A chemical imbalance in the brain could be causing people to exercise less

It was a big meal.
It was a big meal.
Image: Reuters/Jason Lee
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It’s the time of the year when a lot of us start setting exercise goals in hopes of shedding some extra weight. The sad fact is, most of us will fail to get moving as much as we want.

Why might that be? Researchers at the National Institutes for Health (NIH) wanted to find an answer. They turned to the world’s easiest subject for such tests: mice.

Two groups of eight mice were fed either a normal diet or a high-fat diet. As predicted, the high-fat diet mice gained weight and also started moving less than those fed the normal diet. The researchers also found that the activity of a particular receptor associated with movement found in the brain called DR2 went down in obese mice while it stayed the same in others.

To researchers’ surprise, when they selectively activated the DR2 receptor using a drug, the obese mice started moving as much as the other mice. To be sure that their intervention wasn’t a fluke they repeated the experiment. This time, instead of activating DR2 in obese mice, they inactivated the DR2 receptor in lean mice. As expected, the lean mice started behaving like obese mice and stopped moving. The results were published in Cell Metabolism.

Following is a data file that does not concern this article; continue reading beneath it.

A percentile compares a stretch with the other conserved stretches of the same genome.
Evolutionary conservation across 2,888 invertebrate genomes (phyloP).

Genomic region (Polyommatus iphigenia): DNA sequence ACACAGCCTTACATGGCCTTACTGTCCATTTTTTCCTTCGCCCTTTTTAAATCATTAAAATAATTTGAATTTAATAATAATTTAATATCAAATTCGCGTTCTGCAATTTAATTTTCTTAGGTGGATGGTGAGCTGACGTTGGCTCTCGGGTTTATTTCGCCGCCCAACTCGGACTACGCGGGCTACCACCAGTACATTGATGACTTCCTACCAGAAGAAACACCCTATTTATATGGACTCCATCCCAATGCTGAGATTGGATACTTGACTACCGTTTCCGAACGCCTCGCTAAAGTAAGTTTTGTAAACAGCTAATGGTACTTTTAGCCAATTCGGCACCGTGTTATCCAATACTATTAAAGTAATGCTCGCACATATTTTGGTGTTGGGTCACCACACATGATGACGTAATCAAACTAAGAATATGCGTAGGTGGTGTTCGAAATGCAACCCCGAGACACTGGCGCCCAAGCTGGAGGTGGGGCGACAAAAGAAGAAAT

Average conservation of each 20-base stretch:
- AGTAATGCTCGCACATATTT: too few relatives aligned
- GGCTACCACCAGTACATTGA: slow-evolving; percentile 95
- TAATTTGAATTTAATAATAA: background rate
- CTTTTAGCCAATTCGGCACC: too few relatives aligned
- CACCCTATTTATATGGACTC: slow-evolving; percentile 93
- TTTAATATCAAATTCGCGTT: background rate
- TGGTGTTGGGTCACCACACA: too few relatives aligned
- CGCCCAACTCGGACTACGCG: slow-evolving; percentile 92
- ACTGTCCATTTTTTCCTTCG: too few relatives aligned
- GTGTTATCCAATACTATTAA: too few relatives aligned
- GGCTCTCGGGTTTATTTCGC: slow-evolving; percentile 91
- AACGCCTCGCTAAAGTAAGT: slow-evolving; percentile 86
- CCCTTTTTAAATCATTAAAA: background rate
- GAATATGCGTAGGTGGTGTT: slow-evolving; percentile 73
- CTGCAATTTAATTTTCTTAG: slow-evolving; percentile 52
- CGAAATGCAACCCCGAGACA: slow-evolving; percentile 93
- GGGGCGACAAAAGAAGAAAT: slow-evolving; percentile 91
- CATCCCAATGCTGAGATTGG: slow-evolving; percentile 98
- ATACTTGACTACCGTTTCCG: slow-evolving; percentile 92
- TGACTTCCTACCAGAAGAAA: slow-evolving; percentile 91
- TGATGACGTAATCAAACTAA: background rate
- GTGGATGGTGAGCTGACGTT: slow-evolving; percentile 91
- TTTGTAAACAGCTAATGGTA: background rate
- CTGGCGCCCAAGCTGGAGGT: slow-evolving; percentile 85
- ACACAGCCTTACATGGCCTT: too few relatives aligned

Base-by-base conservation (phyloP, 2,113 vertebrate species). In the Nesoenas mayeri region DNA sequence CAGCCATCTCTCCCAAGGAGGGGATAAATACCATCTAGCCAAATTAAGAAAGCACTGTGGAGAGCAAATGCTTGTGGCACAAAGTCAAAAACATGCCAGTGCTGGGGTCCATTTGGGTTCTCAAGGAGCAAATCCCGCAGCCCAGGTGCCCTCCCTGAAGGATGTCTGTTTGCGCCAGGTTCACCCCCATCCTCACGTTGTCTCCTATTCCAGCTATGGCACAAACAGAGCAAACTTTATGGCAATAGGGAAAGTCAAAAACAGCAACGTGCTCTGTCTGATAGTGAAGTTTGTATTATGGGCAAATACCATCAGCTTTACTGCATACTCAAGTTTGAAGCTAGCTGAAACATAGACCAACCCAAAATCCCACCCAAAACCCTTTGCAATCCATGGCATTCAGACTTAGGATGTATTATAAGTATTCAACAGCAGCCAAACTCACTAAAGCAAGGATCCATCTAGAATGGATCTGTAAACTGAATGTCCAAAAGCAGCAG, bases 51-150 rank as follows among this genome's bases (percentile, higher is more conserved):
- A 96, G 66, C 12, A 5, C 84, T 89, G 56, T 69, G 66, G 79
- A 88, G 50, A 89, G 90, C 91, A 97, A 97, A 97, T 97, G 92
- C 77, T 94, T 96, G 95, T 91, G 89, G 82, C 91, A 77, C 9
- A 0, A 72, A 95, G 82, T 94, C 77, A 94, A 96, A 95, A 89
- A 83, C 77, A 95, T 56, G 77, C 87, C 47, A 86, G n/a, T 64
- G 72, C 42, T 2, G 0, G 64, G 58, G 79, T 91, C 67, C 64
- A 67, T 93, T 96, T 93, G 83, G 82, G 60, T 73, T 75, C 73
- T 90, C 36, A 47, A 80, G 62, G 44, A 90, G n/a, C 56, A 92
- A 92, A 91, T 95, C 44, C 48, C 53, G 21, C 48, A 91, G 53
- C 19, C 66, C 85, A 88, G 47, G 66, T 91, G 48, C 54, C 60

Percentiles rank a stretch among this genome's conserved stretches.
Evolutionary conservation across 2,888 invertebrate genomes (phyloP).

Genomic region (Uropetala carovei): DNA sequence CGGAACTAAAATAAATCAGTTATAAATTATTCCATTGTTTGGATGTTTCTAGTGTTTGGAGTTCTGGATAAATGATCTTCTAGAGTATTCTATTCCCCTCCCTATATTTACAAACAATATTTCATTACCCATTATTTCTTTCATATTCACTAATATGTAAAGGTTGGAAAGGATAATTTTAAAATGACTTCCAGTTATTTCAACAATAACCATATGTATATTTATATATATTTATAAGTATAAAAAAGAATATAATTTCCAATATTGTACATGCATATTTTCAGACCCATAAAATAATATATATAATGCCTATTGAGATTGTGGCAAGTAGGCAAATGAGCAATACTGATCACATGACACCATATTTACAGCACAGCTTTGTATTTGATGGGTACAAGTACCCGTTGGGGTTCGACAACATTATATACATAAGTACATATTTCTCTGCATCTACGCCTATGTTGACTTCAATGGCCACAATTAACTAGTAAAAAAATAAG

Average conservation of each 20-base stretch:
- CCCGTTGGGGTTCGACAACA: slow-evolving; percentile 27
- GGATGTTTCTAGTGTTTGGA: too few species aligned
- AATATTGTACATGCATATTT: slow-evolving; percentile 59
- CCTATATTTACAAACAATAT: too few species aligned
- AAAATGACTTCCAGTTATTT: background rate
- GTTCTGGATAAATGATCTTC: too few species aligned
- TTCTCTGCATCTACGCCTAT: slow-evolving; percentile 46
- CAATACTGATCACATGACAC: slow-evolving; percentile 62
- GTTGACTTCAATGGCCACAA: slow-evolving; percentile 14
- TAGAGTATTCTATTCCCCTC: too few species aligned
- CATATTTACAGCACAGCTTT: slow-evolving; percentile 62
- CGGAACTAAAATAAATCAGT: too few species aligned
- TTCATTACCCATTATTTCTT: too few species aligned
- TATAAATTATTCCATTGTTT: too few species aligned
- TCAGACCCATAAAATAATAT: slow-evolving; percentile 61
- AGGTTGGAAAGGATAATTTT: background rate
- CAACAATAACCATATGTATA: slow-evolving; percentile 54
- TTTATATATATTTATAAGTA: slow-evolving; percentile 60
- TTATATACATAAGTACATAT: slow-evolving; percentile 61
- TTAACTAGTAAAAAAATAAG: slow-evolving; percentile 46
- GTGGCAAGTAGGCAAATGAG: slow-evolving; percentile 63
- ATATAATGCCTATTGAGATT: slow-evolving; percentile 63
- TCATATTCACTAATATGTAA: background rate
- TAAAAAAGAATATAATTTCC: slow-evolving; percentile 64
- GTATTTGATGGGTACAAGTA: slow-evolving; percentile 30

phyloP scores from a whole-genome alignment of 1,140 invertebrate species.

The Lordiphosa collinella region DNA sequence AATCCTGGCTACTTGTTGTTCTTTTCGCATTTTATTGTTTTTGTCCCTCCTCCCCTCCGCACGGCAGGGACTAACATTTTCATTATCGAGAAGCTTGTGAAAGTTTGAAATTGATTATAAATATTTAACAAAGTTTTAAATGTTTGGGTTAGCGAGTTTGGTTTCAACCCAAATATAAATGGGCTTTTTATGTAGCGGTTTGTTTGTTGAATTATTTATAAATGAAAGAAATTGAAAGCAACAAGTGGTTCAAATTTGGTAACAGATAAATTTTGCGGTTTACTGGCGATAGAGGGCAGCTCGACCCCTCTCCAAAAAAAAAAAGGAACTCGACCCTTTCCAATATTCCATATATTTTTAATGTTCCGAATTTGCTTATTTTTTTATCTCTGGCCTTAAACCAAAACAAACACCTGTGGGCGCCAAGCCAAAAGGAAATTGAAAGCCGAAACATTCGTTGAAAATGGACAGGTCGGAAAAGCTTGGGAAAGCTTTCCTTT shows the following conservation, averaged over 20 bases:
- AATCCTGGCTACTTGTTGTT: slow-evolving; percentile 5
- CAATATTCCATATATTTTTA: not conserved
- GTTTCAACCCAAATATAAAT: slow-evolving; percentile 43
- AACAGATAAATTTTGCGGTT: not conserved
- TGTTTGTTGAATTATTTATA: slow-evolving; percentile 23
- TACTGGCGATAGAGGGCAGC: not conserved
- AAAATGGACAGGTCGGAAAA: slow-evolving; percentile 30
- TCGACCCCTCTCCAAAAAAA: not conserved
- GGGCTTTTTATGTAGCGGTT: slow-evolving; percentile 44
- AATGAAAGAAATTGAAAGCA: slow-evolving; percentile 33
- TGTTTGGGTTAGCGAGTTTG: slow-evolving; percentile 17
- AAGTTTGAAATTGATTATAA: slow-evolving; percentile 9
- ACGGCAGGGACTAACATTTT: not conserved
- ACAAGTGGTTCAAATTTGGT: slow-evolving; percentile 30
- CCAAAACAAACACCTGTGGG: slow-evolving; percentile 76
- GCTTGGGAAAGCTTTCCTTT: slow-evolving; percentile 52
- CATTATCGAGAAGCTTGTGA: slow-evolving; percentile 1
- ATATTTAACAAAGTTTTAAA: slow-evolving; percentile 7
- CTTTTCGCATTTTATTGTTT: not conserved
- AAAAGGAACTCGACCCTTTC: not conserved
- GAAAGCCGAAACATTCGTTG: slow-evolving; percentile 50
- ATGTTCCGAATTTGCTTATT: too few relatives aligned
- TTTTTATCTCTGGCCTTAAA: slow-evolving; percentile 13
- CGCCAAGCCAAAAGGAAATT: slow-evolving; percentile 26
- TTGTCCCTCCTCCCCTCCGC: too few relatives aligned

So it seems that obese mice really do have the ability to move, but a high-fat diet causes a chemical imbalance that kills their desire to do so. Could developing a drug to activate the DR2 receptor in humans then help us deal with the obesity crisis?

Not so fast. The NIH researchers did one more experiment to answer that question. They took two groups of eight mice and deactivated the DR2 receptor, leaving the other untouched. That meant one group was not moving and the other was moving normally. Then both were fed the same high-fat diet. In yet another surprise, both groups of mice gained weight at the same rate.

“Exercise is a healthy thing to do, but its impact on weight has been overstated,” lead researcher Alexxai Kravitz told Stat. “We have to be realistic about the size of the effect of exercise on weight, as opposed to health benefits.”

The conditions used in the study, such as a high-fat diet, aren’t strictly translatable to human behavior. So the conclusions cannot yet be directly applied to humans. But this is the first time we have found a biological explanation for the lack of physical activity among the obese, and the results will have an implication for humans in years to come.